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I found this WEB site a few months back they offer specifics on a lot of different calibers and brands.

http://www.ballistics101.com/
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Old October 4, 2012, 03:48 PM   #11
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Underwood's 147 grain +P+ Gold Dots are the closest thing. They clock in at around 1150 fps out of a Glock 19. Here is a video where the bullett expanded to I believe .79 inches and penetrated over 12 inches from what I remember.

http://m.youtube.com/watch?v=TMiI8VcPQ3c

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Old October 4, 2012, 03:56 PM   #12
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I don't know about you guys but when I look at the picture above . I see the 45 has double the temporary cavitition and almost double the permanent cavity .
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Old October 4, 2012, 04:03 PM   #13
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The .45 ACP is a superior round. It hits harder and larger. The 9mm makes up a lot of the ground with capacity and short follow-up times, but the .45 is a better round if you only had one shot.

That said, modern JHPs are superb and I would feel very well armed with a 147-grain HST or Gold Dot.

I'd narrowly pefer the .40 or .357 Sig over either for police duty since both the 9mm and .45 have - based on the research I've seen - a slightly higher tendency to glance off barriers.
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Old October 4, 2012, 04:06 PM   #14
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I don't know about you guys but when I look at the picture above . I see the 45 has double the temporary cavtition and almost double the pemanent cavity .
Interestingly enough, most ME's can not differentiate a .22, .380, 9mm, .40 or .45 wound without examining the projectile.

I switched from 45ACP to 9mm long ago.
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Old October 4, 2012, 04:10 PM   #15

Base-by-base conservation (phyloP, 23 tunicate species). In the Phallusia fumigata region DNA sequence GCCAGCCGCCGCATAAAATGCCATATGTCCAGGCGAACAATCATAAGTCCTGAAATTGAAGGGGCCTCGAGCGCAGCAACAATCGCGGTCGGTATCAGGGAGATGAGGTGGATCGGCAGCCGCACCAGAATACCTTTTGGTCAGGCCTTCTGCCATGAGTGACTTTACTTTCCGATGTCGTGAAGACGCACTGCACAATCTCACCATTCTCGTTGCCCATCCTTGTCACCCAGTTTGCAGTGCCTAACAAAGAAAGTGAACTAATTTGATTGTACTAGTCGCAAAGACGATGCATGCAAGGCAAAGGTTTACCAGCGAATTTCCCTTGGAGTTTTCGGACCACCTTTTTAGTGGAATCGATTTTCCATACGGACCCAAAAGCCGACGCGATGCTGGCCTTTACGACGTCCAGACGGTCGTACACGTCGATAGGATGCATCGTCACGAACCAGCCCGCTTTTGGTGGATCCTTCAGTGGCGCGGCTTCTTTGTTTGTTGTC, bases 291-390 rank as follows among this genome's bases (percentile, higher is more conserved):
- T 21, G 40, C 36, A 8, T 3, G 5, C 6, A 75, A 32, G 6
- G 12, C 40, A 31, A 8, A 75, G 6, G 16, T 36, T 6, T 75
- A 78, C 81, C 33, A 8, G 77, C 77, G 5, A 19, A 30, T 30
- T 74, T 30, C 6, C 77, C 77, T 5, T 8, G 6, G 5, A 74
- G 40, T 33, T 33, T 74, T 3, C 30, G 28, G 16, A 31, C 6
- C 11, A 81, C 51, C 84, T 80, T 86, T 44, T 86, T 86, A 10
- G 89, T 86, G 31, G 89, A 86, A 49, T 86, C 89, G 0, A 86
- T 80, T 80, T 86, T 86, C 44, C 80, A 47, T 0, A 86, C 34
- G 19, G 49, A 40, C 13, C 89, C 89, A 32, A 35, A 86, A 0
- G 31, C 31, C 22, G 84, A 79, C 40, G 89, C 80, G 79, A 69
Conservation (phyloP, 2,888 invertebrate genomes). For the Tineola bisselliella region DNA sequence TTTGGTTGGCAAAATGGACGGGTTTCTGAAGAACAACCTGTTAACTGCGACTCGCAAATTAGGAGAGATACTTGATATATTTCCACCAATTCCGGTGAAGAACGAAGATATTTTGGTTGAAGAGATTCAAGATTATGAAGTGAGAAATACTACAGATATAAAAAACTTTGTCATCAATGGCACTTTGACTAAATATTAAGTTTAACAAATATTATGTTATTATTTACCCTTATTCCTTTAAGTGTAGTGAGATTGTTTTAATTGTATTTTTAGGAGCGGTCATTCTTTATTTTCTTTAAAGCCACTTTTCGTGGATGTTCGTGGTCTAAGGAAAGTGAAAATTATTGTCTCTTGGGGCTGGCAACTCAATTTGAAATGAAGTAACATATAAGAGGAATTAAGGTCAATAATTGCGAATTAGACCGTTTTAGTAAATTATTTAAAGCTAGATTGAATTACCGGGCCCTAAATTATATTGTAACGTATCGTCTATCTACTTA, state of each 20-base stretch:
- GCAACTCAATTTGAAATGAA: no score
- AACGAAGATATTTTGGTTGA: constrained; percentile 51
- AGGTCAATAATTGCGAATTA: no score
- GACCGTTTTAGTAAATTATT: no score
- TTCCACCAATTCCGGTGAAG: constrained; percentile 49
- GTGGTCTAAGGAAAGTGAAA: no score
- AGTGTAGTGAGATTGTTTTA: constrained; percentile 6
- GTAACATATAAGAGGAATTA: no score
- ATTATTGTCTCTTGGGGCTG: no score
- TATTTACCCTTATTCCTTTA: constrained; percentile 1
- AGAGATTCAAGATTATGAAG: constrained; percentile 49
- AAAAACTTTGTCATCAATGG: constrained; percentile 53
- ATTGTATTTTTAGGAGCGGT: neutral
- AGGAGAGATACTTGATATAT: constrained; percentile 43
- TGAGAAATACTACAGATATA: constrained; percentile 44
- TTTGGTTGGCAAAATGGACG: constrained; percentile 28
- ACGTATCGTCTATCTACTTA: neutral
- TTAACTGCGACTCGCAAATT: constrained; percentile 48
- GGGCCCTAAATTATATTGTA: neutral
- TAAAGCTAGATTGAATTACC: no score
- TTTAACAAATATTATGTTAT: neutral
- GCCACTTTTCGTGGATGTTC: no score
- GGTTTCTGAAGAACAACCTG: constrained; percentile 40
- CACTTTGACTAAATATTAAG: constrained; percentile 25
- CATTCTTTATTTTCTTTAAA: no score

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Learn to double tap your 9mm with 115gr bullets and you'll be launching 230gr's down range in no time just like a .45acp.
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Old October 4, 2012, 04:12 PM   #16
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Here's the thing:

Actual performance of roughly analogous rounds in the 9/40/45 range exhibit almost identical wound profiles in actual human beings. Forensic pathologists won't even mention caliber in their reports as such, preferring language such as "consistent with a handgun wound". Without an actual recovered projectile, there is no way to really tell.

If you are talking strictly FMJ rounds, consider that 9mm is realy 9.01mm, and .45ACP is really 11.5mm. so we're arguing about 2.49mm; about the thickness of two human fingernails. If you think that takes something from "meh" to "awesome man stopper" ... There will be greater variance in the wound channel based upon the physical makeup of the person shot than based upon the caliber of the round.

Are there differences? Of course there are. Brief primer: diameter alone is a meaningless measurement for the problem, cross-sectional area (and yes you need diameter or radius to calculate it) is more important. Mass is important, but far less than velocity.

Take the following examples: